Practice low intervention horticulture. Not all areas need to be perfectly manicured and ‘tidy’ especially if they are a bit ‘out of the way’.
- Leave perennials standing until spring to provide habitat and food sources. This also adds structure and aesthetic value to a winter garden.
- Provide nest sites and cover for wildlife by allowing some trees and shrubs to grow to maturity undisturbed.
- Adopt a reduced mowing regime.
- Reduce predation by pests by protecting establishing plants with netting.
Take the opportunity to raise awareness and make a feature of low intervention areas by installing interpretation signs explaining what you have done. See ‘Communicating Biodiversity’.
Reduce or eliminate chemical use
- Mulch beds (with wood chips produced from your own waste materials or from a sustainable source) to prevent weeds.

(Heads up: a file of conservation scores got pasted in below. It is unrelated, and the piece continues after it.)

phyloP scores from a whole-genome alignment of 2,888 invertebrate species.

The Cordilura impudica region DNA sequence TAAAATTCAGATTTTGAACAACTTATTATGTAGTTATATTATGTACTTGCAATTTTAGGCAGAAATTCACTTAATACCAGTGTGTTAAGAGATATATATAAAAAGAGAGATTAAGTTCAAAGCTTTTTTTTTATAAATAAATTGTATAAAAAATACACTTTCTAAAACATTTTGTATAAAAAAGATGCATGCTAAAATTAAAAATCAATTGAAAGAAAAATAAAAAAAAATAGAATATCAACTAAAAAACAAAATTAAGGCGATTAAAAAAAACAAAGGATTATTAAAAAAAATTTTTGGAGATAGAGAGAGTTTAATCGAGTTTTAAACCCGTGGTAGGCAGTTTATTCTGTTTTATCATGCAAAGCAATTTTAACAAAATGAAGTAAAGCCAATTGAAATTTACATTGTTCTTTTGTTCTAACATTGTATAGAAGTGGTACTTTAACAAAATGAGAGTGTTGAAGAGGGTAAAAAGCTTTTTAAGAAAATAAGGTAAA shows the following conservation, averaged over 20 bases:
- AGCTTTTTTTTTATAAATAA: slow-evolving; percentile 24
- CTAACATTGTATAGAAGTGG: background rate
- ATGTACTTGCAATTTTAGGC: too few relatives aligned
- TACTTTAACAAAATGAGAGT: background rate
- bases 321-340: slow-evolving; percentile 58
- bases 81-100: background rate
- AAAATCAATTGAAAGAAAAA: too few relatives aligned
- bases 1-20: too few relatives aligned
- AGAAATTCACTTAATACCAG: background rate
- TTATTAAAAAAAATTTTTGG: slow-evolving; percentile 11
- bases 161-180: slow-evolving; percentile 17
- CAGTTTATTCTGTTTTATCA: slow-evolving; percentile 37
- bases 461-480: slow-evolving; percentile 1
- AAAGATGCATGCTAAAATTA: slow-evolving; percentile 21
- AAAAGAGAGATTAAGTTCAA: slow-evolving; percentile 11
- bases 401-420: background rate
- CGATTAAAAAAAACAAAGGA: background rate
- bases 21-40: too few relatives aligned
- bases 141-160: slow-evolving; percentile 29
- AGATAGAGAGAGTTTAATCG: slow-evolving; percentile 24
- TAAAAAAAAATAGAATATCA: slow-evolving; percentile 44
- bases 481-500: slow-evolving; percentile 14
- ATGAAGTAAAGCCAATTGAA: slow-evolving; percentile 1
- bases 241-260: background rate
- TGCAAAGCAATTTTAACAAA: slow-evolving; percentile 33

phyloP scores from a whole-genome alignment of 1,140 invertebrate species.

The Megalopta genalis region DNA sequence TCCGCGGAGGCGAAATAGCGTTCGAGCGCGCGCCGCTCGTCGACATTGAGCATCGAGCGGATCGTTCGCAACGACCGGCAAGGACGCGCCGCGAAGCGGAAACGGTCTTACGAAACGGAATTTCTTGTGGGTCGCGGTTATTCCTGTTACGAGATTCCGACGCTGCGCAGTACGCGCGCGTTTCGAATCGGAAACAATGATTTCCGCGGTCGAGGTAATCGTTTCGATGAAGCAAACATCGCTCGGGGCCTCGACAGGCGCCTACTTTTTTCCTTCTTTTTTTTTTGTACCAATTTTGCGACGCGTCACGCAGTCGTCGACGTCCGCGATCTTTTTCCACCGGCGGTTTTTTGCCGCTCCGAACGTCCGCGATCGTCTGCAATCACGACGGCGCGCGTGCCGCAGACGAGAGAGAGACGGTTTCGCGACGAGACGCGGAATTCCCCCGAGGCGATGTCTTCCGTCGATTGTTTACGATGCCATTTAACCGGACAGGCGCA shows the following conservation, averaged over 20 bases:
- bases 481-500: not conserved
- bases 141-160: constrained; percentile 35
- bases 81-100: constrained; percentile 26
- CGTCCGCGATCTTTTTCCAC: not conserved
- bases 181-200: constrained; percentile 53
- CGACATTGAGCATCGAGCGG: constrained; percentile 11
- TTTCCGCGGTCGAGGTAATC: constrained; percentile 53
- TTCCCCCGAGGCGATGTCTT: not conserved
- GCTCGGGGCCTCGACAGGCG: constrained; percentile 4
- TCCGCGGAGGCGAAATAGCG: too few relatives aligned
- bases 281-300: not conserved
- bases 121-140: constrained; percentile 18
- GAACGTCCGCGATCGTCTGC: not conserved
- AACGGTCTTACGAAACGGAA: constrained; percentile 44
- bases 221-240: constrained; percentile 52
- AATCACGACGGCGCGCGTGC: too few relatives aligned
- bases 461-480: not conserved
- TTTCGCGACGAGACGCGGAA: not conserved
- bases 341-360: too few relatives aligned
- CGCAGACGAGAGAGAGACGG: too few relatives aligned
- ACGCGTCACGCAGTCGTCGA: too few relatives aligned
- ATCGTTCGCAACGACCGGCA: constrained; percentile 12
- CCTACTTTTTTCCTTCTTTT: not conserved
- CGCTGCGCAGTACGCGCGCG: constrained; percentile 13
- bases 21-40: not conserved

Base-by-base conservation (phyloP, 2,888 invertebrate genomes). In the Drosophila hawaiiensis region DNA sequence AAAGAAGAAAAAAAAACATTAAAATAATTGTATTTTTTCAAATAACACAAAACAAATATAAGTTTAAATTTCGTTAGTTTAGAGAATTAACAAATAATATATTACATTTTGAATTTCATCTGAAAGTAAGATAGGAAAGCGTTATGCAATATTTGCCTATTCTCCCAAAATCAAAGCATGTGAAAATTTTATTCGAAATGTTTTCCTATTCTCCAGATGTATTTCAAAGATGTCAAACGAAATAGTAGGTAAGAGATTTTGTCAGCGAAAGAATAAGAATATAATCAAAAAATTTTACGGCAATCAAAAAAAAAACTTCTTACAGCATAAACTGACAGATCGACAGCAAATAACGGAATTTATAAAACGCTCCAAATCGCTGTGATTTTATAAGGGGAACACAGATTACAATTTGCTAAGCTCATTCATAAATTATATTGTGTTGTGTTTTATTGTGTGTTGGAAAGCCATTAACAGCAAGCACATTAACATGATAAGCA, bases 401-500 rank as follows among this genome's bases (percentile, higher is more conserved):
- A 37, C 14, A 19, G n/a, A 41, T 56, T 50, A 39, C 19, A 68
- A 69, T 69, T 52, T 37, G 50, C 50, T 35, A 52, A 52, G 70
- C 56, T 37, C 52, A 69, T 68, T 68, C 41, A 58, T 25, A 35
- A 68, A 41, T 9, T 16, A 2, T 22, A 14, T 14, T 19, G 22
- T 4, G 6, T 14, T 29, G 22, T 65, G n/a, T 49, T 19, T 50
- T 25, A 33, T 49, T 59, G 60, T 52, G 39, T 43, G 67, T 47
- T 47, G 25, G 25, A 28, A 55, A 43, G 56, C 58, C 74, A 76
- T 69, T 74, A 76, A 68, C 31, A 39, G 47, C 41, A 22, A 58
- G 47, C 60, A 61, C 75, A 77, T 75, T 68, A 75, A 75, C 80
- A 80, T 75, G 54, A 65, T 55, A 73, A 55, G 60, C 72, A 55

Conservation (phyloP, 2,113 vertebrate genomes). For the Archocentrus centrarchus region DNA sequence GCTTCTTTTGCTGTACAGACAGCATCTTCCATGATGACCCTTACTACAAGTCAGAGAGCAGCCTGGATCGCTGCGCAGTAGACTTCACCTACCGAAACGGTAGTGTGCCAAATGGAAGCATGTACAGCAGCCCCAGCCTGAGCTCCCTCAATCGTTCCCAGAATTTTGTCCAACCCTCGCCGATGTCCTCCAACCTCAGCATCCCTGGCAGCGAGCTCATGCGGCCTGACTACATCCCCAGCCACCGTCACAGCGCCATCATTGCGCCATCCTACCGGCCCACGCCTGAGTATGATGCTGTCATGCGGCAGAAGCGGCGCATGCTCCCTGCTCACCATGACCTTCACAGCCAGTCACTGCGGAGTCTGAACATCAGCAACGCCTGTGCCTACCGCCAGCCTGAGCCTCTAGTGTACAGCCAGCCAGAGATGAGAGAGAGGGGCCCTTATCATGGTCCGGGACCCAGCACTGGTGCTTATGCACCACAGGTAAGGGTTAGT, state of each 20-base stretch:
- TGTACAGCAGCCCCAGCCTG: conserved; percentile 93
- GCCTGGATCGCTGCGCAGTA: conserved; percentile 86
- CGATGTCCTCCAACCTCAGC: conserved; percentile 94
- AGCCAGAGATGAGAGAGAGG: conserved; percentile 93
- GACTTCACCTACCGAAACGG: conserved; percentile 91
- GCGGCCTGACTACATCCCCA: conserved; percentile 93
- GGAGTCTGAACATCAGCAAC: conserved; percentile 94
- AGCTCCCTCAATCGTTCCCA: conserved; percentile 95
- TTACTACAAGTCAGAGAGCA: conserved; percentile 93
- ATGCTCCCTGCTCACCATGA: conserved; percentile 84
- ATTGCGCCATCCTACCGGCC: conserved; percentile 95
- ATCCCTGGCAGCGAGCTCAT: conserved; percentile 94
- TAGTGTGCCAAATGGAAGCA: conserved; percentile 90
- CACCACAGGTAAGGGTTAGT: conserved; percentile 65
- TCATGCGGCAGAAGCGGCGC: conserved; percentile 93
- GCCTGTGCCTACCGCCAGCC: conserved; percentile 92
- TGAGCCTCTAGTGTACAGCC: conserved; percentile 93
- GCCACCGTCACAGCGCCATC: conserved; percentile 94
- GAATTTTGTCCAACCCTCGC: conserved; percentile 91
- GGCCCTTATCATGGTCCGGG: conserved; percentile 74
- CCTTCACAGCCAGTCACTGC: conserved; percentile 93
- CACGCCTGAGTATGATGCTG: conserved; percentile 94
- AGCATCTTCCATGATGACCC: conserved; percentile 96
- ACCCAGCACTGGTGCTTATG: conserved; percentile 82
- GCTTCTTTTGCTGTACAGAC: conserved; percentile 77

- Use organic fertilisers including your own compost.
- Encourage natural predators like ladybirds, hover flies and lacewings, by using suitable food plants for adults and/or larvae and by providing hibernation habitats.
- Diversify planting to discourage pests and diseases.
Ensure use of sustainable materials
- The use of peat is responsible for loss of valuable peat bog habitat. Choose from one of the many alternatives that are available.
- Make sure that timber has Forest Stewardship Council (FSC) status.
- Do not use limestone from limestone pavements. This stone is an endangered geological formation and habitat. If you need to use stone, choose a recycled or suitable quarry source.